On Thursday, the National Labor Relations Board ruled that employers are required to pay workers at least $15 an hour.
The wage hike comes in response to a ruling last month by the NLRB that said companies were not required to provide minimum wage and overtime protections to their employees.
That ruling was made possible by a $15 minimum wage in California, a state that President Donald Trump is considering signing into law.
It’s an important win for millions of workers in the United States who rely on overtime pay.
In 2018, the Bureau of Labor Statistics estimated that about half of the country’s salaried workers made more than $15 per hour.
But the NLR ruling says those workers don’t need overtime protections.
That’s important for many people who earn less than $20 an hour, and who work at restaurants, warehouses and other low-wage jobs.
The wage increase, which will take effect in April, is also good news for the 1.3 million low-income workers who rely primarily on unemployment benefits.
The ruling doesn’t address the issue of wage theft, but it is a victory for workers who have long complained about being left out of the system.
The ruling comes amid a wave of protests and other actions by workers and allies in cities across the country.
Many of these protests are organized by the Service Employees International Union, or SEIU.
Many workers are concerned about being denied basic rights that include the right to organize and bargain collectively, or the right for workers to form unions.
They’re also frustrated that they have no control over their employers.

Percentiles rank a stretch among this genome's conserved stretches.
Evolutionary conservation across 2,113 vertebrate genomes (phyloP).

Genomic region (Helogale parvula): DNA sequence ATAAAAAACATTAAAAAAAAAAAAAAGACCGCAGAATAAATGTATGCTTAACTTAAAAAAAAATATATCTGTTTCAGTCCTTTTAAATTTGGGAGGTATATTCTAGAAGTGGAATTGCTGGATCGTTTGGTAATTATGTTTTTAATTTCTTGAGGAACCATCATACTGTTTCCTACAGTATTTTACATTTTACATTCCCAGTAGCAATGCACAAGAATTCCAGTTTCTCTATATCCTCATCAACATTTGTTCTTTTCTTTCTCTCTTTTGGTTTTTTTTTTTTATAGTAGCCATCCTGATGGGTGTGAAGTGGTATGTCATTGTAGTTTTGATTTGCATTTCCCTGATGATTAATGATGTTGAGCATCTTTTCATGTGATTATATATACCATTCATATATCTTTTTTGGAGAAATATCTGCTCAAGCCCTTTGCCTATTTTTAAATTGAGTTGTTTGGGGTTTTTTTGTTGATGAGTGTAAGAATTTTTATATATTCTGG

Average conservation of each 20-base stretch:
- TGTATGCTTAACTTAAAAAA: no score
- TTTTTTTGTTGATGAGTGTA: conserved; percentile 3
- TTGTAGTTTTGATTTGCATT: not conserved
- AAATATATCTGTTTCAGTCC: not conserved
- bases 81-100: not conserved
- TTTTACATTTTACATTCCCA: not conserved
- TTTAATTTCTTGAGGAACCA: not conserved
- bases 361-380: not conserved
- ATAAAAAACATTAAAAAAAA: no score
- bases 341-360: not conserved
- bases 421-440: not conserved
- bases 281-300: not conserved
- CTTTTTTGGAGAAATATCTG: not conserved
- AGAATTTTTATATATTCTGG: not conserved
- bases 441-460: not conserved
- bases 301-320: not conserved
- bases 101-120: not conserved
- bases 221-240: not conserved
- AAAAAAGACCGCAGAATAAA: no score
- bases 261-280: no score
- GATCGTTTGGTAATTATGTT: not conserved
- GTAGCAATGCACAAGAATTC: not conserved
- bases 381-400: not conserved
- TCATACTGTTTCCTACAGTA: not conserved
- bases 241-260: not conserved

“I’m glad that this decision will be overturned.
It means that the workers that make the most money are going to get the most,” said James Robinson, an organizer for the Service Workers International Union.
The union has long pushed for the federal minimum wage to be raised to $15.
SEIU has long argued that the current minimum wage should be the national minimum.
The decision has been met with some skepticism in the labor community.
The NLRB ruling comes after months of debate over whether the federal government should set a minimum wage that would include workers at the lowest wage tiers.
It also comes on the heels of a decision by the National Retail Federation to cut more than half of its stores from its workforce.
The NLRB, a federal agency that enforces labor law, has made the decision after reviewing thousands of comments from businesses and trade groups, and hearing testimony from workers and their supporters.
The court also said that while the decision should not apply to low-level wage workers, it will apply to employees earning more than the minimum wage.
In the past, the NLTRB has found that employers have been breaking federal law by failing to provide basic worker protections.
The law doesn’t specifically require employers to pay higher wages, but some of the NLERB’s previous decisions have indicated that employers do have a legal obligation to provide some protections to low wage workers.
In September, the court struck down a federal law that limited the amount employers could pay workers, including the minimum, if they had employees with disabilities.
That decision also allowed the NLIRB to review the employer’s compliance with the Fair Labor Standards Act, which sets minimum wage standards.
“We will review this decision closely to ensure that we are following the law and that we can ensure that our minimum wage laws reflect our values as a country and are consistent with our principles,” said a spokesman for the NLHRB.